Rooftop solar reduces the cost of running the electricity grid. That saves ratepayers real money.
Here's how: When more people in the community generate their own energy at homes and businesses, there is less need to build expensive new power plants, transmission lines and other infrastructure. Those savings are huge for everyone.
Solar users will save all ratepayers over $2 Billion this year.
Last month, state officials in charge of managing California’s electricity grid cancelled 18 electricity transmission projects and revised 23 others for the coming year, saving ratepayers $2.6 billion over the next year. The agency, California Independent System Operating Corp. (CAISO), credited rooftop solar owners for the move, saying:
“The changes were mainly due to changes in local area load forecasts, and strongly influenced by energy efficiency programs and increasing levels of residential, rooftop solar generation.” 
Here are some individual examples of canceled projects.
- PG&E, one of the nation’s biggest utilities, recently cancelled 13 transmission projects saving ratepayers $192 million.
- In early 2016, California state regulators vetoed a contract extension for an aging gas power plant because rooftop solar had already filled the energy needs for the utility, SoCal Edison.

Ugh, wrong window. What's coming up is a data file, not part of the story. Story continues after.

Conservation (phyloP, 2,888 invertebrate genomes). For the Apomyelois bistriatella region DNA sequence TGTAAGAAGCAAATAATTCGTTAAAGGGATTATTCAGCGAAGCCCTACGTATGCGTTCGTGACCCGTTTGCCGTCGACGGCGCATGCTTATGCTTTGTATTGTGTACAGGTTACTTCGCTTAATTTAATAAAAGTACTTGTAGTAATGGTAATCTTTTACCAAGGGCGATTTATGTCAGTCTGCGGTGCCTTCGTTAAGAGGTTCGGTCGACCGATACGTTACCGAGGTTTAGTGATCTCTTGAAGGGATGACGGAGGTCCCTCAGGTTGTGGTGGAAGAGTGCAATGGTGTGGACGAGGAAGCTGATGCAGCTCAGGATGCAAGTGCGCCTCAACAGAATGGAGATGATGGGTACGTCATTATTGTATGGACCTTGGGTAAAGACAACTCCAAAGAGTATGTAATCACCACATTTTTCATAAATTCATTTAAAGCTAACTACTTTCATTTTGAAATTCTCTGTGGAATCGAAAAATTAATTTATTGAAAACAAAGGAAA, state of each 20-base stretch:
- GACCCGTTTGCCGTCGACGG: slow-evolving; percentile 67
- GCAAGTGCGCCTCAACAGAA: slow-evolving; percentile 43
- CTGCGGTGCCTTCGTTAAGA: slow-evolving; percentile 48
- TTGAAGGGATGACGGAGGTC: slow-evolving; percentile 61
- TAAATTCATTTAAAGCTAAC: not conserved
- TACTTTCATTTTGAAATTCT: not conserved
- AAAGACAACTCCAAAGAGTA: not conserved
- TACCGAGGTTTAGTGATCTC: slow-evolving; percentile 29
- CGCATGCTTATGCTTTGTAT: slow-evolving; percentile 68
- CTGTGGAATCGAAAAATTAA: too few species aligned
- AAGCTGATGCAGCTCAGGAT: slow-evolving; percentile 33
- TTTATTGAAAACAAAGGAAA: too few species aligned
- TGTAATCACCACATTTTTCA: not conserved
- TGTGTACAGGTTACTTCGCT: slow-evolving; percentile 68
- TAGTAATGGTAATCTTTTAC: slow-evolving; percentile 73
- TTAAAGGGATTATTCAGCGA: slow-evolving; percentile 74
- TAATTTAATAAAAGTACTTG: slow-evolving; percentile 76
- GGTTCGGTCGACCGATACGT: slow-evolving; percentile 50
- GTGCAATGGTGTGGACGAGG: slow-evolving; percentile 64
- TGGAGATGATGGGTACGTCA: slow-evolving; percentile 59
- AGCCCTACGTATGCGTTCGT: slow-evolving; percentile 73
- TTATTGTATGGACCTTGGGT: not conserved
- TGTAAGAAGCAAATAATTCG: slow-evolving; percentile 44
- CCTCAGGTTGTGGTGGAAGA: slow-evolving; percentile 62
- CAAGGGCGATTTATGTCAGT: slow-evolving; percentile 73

- In Fresno, the rapid growth of solar has California officials reconsidering the need for a major new transmission line, which is projected to cost between $115 and $145 million to build. 
This is a relatively new and welcome trend. The LA Times has documented how the utilities and state regulators ignored warnings for years about the coming solar tide, instead spending billions of ratepayer dollars on excessive infrastructure. 
This trend is documented around the country. This Twitter post from a Boston energy management official lays out a detailed case study of what we're talking about here. It's set in New England, but applicable for California.
It is great that regulators are finally recognizing that yes, rooftop solar is an important way to reduce the need for that expensive infrastructure. They are seeing that, in fact, generating, storing and sharing electrons from your neighborhood is cheaper than doing the same all the way from Idaho.
In contrast, the utility monopoly continues to perpetuate an anti-rooftop solar myth that solar energy is the culprit for high electricity prices. It makes you wonder: is it ratepayers that the utilities care about, or simply preserving their monopoly?
 Fresno Bee, 2016
 LA Times, 2017